For a few years now California based composer, vocalists and all round audible gem Julia Holter has been garnering acclaim for her somewhat avant garde, ambient based attempts at pop. She’s become somewhat of a darling to those with an ear pointed towards the more alternative end of the spectrum and if anything her latest release Have You In My Wilderness is poised to earn her even more plaudits.
In a manner similar to its predecessor Have You In My Wilderness is a record that implores quite a large soundscape, yet the manner in which it is arranged creates a very intimate and at times isolated vibe. Filled with skipping double bass lines, bursts of saxaphone, jaunty harpsichord patterns and some seriously beautiful string work there is a very elegant, free flowing motion to a lot of the records instrumentation. But underpinning this lighter state of being is a denser and somewhat darker sensibility. Tracks like “How Long?” scale things back and stretch out the veil of Holters sound to create quite the ethereal atmosphere, whilst a heavy crescendo like the one at the tail end of “Sillouhette” can act as a sharp jab to the ear and add even more texture to an already rich source of sounds.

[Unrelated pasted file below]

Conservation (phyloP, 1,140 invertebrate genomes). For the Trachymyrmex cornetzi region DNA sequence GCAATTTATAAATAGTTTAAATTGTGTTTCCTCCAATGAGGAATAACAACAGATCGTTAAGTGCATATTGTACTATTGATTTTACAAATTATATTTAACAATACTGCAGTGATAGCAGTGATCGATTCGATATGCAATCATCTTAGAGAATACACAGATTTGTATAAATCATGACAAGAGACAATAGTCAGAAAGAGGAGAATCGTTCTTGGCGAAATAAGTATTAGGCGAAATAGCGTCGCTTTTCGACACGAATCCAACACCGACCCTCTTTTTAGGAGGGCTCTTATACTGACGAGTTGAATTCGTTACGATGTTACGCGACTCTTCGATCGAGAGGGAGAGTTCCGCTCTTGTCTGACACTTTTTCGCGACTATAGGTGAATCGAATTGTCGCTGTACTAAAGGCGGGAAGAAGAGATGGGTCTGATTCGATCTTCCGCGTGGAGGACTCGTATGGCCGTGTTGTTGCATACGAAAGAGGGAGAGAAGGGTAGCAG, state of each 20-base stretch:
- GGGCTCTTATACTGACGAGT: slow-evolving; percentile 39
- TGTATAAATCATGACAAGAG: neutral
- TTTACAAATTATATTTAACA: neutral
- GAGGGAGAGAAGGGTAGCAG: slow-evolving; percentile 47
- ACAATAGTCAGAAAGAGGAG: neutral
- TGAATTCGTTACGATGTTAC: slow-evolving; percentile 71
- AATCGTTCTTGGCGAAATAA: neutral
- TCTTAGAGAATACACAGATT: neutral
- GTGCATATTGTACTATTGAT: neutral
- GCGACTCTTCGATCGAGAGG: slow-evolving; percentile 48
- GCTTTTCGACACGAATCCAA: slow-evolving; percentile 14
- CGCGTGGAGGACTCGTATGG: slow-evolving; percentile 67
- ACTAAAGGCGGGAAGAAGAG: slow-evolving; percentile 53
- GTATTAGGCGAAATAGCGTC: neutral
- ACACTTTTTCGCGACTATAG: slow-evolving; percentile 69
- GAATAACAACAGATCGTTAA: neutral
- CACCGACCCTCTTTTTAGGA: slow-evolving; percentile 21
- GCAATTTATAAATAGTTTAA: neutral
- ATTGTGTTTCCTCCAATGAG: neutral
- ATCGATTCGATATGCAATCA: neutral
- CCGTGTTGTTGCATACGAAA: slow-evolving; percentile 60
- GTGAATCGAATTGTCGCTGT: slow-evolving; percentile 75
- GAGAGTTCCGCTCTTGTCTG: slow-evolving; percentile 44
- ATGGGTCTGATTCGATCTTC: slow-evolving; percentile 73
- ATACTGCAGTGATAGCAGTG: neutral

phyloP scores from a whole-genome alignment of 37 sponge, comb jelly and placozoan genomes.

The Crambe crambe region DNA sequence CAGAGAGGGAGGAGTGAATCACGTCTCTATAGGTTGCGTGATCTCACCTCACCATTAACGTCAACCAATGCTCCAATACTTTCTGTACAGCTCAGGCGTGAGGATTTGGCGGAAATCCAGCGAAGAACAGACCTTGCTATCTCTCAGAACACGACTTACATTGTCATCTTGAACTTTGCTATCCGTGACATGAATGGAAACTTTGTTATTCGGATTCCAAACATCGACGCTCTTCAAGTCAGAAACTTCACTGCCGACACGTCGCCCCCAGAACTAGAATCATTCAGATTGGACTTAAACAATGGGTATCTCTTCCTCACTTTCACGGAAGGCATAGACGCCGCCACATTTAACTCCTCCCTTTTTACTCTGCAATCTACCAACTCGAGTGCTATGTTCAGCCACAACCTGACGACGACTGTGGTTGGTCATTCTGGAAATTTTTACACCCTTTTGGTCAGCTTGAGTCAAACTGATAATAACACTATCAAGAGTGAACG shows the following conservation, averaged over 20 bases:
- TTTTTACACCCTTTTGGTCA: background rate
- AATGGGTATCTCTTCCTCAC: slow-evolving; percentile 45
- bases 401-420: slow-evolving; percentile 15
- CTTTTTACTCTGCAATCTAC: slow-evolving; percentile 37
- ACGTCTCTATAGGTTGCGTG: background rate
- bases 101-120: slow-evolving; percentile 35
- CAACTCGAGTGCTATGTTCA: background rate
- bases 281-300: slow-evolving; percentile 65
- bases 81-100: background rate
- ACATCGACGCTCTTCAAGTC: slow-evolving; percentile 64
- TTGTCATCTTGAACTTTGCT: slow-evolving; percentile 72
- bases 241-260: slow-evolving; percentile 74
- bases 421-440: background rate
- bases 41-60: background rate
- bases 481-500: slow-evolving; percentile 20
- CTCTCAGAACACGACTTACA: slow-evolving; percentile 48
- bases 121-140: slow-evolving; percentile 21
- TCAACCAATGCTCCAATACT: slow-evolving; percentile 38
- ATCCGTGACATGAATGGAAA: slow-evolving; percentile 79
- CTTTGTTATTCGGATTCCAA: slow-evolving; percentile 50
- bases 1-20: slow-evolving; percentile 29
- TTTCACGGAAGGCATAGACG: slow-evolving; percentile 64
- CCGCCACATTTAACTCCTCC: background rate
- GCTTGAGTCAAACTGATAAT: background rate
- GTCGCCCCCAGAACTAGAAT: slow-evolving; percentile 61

But the singular instrument which continues to be one one of Holters most potent is her voice. On one hand it wields a great deal of power pushing bold choruses forward with conviction, yet opposing this is a gentle, fragile sense of delicacy. In the records more sombre and hushed moments her vocals cut through cleanly and pierce with icy precision. Both approaches often lead to impassioned and emotive displays, especially when they merge with some of the records more personal moments. Along with over arching elements of nature there is also a thematic emphasis on longing and loneliness to this record, two subjects which are magnified greatly by the ever changing sound of Wilderness. It’s this relationship between Holters instrumentation and songwriting that makes the LP such a joy to absorb.
For some Holter’s unraveling soundscape may be a tad distracting or disjointed, there may even be some who see album number four merely as a reconfiguration of whats come before. But for me Have You In My Wilderness is a wonderful maelstrom of spectral instrumentation and introspective thinking. It’s imaginative, heartfelt and at times wonderfully strange, a real tonic of engaging material from a musician who continues to impress.